SOHO, NY (PIX11)—Over three decades after six-year-old Etan Patz disappeared on his two-block walk to his school bus stop, dozens of investigators from the FBI and NYPD are in a basement less than a block from Patz's childhood home, searching for his remains.
They say they'll be there through the weekend and into next week, and are "cautiously optimistic" that they will find evidence that will help them solve the three decades-long puzzle as to what happened to the elementary school student who was officially declared dead in 2001, even though no trace of him has ever been found.
"Obviously the probable cause does exist for us to be here and look for evidence in the case," FBI spokesperson Tim Flannely said. Other law enforcement sources have told PIX11 News that investigators had gotten information about a handyman who, in 1979, when Etan Patz had gone missing, had a workshop in the basement where forensics experts are now working diligently.
Their primary objective, NYPD Deputy Commissioner of Public Information Paul Browne told PIX11 News, is to excavate the cement floor of the 13- by 62-foot underground space, and to further excavate the dirt floor underneath.
Investigators had, in recent weeks, taken a cadaver dog into the basement. The canine made a positive reading, which led to a search warrant being requested. When the warrant was approved by a judge Thursday, FBI agents and NYPD technicians swooped in just after 8 AM.
The case captured the attention and fears of New Yorkers and people nationwide in the late spring and summer of 1979. On May 25th of that year, Etan disappeared somewhere between his home at 113 Prince Street and his bus stop at Prince and West Broadway, less than two blocks west. The new search scene is just 8 doors west from the entrance to Etan Patz's building.
His missing person case was one of the first prominently featured on milk cartons nationwide, and the anniversary of his disappearance was proclaimed "National Missing Children's Day" by President Ronald Reagan, and has been acknowledged as such by every presidential administration ever since.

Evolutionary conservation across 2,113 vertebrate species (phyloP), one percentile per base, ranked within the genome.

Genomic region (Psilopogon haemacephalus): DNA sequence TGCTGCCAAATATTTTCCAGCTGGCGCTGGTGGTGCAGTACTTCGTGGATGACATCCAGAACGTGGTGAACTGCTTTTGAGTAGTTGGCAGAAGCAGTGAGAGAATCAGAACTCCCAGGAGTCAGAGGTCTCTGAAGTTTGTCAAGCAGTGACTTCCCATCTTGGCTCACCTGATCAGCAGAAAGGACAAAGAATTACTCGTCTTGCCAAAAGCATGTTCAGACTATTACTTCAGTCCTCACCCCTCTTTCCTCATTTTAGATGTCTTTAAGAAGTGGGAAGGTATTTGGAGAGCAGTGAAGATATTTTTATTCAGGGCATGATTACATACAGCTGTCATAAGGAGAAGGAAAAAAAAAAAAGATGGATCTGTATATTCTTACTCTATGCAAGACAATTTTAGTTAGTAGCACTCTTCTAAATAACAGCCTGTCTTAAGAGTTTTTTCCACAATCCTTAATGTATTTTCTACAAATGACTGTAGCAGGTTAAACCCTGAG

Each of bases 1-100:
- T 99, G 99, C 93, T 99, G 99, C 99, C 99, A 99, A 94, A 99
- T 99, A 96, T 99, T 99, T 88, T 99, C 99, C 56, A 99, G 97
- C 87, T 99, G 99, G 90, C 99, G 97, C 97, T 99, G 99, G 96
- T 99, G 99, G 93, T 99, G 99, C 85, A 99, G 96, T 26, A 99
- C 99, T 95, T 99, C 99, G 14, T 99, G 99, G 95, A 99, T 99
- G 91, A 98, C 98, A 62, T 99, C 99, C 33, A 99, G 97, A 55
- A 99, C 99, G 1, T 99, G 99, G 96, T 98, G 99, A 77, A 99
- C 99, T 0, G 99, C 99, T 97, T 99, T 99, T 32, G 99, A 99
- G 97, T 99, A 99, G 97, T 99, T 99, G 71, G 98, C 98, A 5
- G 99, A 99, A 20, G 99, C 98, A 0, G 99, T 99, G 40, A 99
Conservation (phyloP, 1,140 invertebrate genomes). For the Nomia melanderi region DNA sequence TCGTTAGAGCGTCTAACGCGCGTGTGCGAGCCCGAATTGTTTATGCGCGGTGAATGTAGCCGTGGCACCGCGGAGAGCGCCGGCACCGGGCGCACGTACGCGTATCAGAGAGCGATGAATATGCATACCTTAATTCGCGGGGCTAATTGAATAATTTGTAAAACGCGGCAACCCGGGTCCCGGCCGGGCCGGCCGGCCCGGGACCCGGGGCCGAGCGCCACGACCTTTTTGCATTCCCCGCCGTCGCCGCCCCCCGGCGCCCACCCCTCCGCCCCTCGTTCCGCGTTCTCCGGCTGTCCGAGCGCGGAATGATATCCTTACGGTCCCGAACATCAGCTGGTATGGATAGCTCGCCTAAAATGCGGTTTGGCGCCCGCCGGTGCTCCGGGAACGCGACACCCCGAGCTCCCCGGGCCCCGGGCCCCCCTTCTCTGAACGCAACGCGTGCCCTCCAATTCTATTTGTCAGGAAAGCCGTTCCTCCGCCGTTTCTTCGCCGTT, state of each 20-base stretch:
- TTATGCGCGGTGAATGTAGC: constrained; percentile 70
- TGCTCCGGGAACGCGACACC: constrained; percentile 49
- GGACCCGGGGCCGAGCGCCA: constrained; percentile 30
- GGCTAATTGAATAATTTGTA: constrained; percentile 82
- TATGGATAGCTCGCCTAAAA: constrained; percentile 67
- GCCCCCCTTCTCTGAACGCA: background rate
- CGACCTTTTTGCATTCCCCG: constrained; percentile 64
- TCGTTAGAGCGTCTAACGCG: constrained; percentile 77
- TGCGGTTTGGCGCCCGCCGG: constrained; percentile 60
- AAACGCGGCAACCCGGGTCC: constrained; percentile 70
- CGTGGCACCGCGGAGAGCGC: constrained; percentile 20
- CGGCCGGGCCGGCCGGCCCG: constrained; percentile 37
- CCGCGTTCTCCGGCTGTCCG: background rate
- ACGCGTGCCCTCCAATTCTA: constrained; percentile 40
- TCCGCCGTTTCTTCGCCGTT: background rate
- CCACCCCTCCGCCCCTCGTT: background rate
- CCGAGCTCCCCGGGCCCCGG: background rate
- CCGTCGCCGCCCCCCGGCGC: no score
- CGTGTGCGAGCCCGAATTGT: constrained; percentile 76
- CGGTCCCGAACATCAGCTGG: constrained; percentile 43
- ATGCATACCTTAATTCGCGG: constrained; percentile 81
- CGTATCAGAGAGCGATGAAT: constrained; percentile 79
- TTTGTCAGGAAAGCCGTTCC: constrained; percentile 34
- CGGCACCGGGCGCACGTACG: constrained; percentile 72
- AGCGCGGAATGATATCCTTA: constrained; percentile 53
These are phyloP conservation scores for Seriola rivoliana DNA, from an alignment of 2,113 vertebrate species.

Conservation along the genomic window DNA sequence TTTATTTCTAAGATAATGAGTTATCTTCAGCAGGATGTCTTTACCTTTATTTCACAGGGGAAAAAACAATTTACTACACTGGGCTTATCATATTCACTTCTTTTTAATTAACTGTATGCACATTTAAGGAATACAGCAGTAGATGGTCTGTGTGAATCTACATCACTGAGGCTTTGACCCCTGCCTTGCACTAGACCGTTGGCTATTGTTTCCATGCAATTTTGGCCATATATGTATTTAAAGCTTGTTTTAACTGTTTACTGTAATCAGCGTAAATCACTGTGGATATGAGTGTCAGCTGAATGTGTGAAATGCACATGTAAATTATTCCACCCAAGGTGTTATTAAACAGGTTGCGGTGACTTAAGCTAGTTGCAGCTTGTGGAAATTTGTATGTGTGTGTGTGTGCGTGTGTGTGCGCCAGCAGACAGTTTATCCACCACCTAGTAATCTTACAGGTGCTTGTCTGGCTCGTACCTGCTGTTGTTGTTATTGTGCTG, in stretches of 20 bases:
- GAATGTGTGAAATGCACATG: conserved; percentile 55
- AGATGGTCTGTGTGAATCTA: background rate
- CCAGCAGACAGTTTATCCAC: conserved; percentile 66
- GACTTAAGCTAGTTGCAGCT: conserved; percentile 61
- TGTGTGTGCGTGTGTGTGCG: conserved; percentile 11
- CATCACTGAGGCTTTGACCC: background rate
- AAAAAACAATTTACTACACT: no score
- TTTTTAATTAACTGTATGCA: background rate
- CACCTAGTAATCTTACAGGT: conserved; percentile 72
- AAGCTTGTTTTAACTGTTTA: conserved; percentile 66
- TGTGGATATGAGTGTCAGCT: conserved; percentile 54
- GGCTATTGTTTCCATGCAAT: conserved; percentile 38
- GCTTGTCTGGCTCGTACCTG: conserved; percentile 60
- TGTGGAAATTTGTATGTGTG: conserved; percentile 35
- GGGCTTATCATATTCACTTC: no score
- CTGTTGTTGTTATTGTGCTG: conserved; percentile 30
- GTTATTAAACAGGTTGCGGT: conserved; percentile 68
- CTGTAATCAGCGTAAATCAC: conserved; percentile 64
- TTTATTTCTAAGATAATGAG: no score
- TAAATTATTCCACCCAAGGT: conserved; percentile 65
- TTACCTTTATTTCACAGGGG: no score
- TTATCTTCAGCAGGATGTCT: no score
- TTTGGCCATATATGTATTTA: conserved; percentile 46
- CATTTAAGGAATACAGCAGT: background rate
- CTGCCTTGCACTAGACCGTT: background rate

Etan Patz's parents, Stanley and Julie Patz, still live in the duplex loft apartment in which they raised their son. "No, I can't say anything," Stan Patz told PIX11 News via the intercom of his building. He insisted that he could not make any comment about any new developments. When asked if the new search is a milestone in solving his son's case, Patz hung up.
The Patzes won a civil lawsuit eight years ago against Jose Ramos, a friend of a former babysitter for Etan. From early on in the missing person case, detectives considered Ramos a prime suspect, but they could never prove that he was behind the disappearance of the six year old.
The civil suit ended up concluding that Ramos was responsible for the disappearance, but there was insufficient evidence to criminally prosecute him. Ramos is currently serving a prison sentence in an unrelated case, and is due to be released in November of this year.
However, the new search may ultimately exonerate Ramos, if hard evidence is found that points to a different suspect in the vanishing of Stan and Julie Patz's son.
"For what they know now, he's missing," Jesse Durham told PIX11 News, "but having remains is even more horrifying." Durham says that he's seen Etan's mother nearly every day for years. The shop where Durham works is directly across the street from the Patzes' loft, whose fire escape they regularly walk out on. The couple, who have two other, now-adult children, are well-known, moderately social neighbors in the SoHo neighborhood.
Ironically, on the sidewalk just steps around the corner from the door of the Patzes' apartment building, someone has painted a graffito about a case that's eerily similar, but more recent than Etan's disappearance. "Leiby Kletzky Is A Human Being," the message says about the nearly nine year-old who had also walked alone from school in Brooklyn and disappeared last July. His dismembered body was found days after he vanished.
For the many neighbors who know the Patz Family, Etan's case is a reminder that other situations like his and Leiby Kletzky's can happen anytime. Susan Sholson moved into the neighborhood with her then-young children about a month after Etan went missing 33 years ago. When asked if she thought that a discovery in the new investigation might bring a sense of closure to the Patz Family or to her, she didn't hesitate with an answer. "Hell, no!" she exclaimed.
"Any time I see [the Patzes], I feel pain. I feel pain personally, for them," Sholson said. "I feel pain because their pain will never end."